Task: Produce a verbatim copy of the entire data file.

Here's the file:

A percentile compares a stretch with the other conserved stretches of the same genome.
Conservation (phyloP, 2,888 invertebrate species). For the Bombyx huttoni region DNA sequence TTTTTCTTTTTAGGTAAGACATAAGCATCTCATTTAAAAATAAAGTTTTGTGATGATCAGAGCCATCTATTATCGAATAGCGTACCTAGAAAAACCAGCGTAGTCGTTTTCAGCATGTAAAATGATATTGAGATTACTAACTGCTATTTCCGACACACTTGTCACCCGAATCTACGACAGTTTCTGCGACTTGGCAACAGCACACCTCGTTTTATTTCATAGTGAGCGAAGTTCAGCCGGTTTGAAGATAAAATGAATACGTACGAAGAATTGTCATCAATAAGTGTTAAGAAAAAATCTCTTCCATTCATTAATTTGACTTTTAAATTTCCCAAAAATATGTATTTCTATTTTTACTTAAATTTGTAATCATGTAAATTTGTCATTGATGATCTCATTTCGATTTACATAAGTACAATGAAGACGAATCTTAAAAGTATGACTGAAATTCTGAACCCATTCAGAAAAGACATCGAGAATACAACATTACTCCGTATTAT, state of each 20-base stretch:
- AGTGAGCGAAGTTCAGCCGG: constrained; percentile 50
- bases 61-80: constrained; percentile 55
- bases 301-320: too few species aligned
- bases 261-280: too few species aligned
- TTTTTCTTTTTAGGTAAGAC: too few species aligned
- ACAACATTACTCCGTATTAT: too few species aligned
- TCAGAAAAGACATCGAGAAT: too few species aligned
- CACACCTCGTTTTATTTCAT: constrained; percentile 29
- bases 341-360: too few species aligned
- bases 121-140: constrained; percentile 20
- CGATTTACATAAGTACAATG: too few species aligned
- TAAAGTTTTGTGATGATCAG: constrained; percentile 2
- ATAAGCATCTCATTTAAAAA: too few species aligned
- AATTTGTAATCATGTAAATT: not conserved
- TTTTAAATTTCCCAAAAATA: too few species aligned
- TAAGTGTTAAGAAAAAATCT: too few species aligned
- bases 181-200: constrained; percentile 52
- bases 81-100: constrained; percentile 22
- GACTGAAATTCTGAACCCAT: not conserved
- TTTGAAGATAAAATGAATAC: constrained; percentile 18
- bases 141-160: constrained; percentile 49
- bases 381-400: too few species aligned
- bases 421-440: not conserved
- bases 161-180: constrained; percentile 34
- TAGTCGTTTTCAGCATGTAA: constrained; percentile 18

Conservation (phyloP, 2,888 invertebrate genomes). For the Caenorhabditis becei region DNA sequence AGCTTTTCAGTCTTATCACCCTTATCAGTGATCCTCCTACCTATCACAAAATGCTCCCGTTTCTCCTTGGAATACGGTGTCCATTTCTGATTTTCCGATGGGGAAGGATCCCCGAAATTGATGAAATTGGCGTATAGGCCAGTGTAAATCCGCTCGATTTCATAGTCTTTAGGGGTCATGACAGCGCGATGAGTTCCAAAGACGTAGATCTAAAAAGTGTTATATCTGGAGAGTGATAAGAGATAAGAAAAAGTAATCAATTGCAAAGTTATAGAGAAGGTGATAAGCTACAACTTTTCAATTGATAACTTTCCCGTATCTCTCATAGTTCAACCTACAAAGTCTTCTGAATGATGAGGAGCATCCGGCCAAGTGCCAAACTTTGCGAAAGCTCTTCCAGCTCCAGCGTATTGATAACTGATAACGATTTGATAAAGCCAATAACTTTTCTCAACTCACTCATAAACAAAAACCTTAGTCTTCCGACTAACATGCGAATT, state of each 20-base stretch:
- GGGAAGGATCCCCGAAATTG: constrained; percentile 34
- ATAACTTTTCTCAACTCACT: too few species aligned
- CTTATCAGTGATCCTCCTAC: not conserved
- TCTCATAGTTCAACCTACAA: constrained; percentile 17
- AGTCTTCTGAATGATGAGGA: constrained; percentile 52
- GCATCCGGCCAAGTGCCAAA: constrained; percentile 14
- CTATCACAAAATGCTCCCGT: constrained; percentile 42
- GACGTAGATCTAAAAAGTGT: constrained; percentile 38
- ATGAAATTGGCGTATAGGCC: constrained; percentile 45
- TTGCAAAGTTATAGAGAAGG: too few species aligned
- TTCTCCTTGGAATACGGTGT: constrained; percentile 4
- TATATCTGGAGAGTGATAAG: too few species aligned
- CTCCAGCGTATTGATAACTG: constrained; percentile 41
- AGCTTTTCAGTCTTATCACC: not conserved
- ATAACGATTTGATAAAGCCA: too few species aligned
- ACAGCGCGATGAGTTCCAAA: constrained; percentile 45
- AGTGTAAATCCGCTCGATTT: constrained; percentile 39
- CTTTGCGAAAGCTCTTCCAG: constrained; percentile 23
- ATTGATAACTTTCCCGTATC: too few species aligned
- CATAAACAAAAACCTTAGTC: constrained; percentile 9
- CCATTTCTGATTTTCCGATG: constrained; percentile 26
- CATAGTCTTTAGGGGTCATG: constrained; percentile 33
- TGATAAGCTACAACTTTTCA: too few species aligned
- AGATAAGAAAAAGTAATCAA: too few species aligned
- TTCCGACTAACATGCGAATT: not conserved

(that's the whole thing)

A percentile compares a stretch with the other conserved stretches of the same genome.
Conservation (phyloP, 2,888 invertebrate species). For the Bombyx huttoni region DNA sequence TTTTTCTTTTTAGGTAAGACATAAGCATCTCATTTAAAAATAAAGTTTTGTGATGATCAGAGCCATCTATTATCGAATAGCGTACCTAGAAAAACCAGCGTAGTCGTTTTCAGCATGTAAAATGATATTGAGATTACTAACTGCTATTTCCGACACACTTGTCACCCGAATCTACGACAGTTTCTGCGACTTGGCAACAGCACACCTCGTTTTATTTCATAGTGAGCGAAGTTCAGCCGGTTTGAAGATAAAATGAATACGTACGAAGAATTGTCATCAATAAGTGTTAAGAAAAAATCTCTTCCATTCATTAATTTGACTTTTAAATTTCCCAAAAATATGTATTTCTATTTTTACTTAAATTTGTAATCATGTAAATTTGTCATTGATGATCTCATTTCGATTTACATAAGTACAATGAAGACGAATCTTAAAAGTATGACTGAAATTCTGAACCCATTCAGAAAAGACATCGAGAATACAACATTACTCCGTATTAT, state of each 20-base stretch:
- AGTGAGCGAAGTTCAGCCGG: constrained; percentile 50
- bases 61-80: constrained; percentile 55
- bases 301-320: too few species aligned
- bases 261-280: too few species aligned
- TTTTTCTTTTTAGGTAAGAC: too few species aligned
- ACAACATTACTCCGTATTAT: too few species aligned
- TCAGAAAAGACATCGAGAAT: too few species aligned
- CACACCTCGTTTTATTTCAT: constrained; percentile 29
- bases 341-360: too few species aligned
- bases 121-140: constrained; percentile 20
- CGATTTACATAAGTACAATG: too few species aligned
- TAAAGTTTTGTGATGATCAG: constrained; percentile 2
- ATAAGCATCTCATTTAAAAA: too few species aligned
- AATTTGTAATCATGTAAATT: not conserved
- TTTTAAATTTCCCAAAAATA: too few species aligned
- TAAGTGTTAAGAAAAAATCT: too few species aligned
- bases 181-200: constrained; percentile 52
- bases 81-100: constrained; percentile 22
- GACTGAAATTCTGAACCCAT: not conserved
- TTTGAAGATAAAATGAATAC: constrained; percentile 18
- bases 141-160: constrained; percentile 49
- bases 381-400: too few species aligned
- bases 421-440: not conserved
- bases 161-180: constrained; percentile 34
- TAGTCGTTTTCAGCATGTAA: constrained; percentile 18

Conservation (phyloP, 2,888 invertebrate genomes). For the Caenorhabditis becei region DNA sequence AGCTTTTCAGTCTTATCACCCTTATCAGTGATCCTCCTACCTATCACAAAATGCTCCCGTTTCTCCTTGGAATACGGTGTCCATTTCTGATTTTCCGATGGGGAAGGATCCCCGAAATTGATGAAATTGGCGTATAGGCCAGTGTAAATCCGCTCGATTTCATAGTCTTTAGGGGTCATGACAGCGCGATGAGTTCCAAAGACGTAGATCTAAAAAGTGTTATATCTGGAGAGTGATAAGAGATAAGAAAAAGTAATCAATTGCAAAGTTATAGAGAAGGTGATAAGCTACAACTTTTCAATTGATAACTTTCCCGTATCTCTCATAGTTCAACCTACAAAGTCTTCTGAATGATGAGGAGCATCCGGCCAAGTGCCAAACTTTGCGAAAGCTCTTCCAGCTCCAGCGTATTGATAACTGATAACGATTTGATAAAGCCAATAACTTTTCTCAACTCACTCATAAACAAAAACCTTAGTCTTCCGACTAACATGCGAATT, state of each 20-base stretch:
- GGGAAGGATCCCCGAAATTG: constrained; percentile 34
- ATAACTTTTCTCAACTCACT: too few species aligned
- CTTATCAGTGATCCTCCTAC: not conserved
- TCTCATAGTTCAACCTACAA: constrained; percentile 17
- AGTCTTCTGAATGATGAGGA: constrained; percentile 52
- GCATCCGGCCAAGTGCCAAA: constrained; percentile 14
- CTATCACAAAATGCTCCCGT: constrained; percentile 42
- GACGTAGATCTAAAAAGTGT: constrained; percentile 38
- ATGAAATTGGCGTATAGGCC: constrained; percentile 45
- TTGCAAAGTTATAGAGAAGG: too few species aligned
- TTCTCCTTGGAATACGGTGT: constrained; percentile 4
- TATATCTGGAGAGTGATAAG: too few species aligned
- CTCCAGCGTATTGATAACTG: constrained; percentile 41
- AGCTTTTCAGTCTTATCACC: not conserved
- ATAACGATTTGATAAAGCCA: too few species aligned
- ACAGCGCGATGAGTTCCAAA: constrained; percentile 45
- AGTGTAAATCCGCTCGATTT: constrained; percentile 39
- CTTTGCGAAAGCTCTTCCAG: constrained; percentile 23
- ATTGATAACTTTCCCGTATC: too few species aligned
- CATAAACAAAAACCTTAGTC: constrained; percentile 9
- CCATTTCTGATTTTCCGATG: constrained; percentile 26
- CATAGTCTTTAGGGGTCATG: constrained; percentile 33
- TGATAAGCTACAACTTTTCA: too few species aligned
- AGATAAGAAAAAGTAATCAA: too few species aligned
- TTCCGACTAACATGCGAATT: not conserved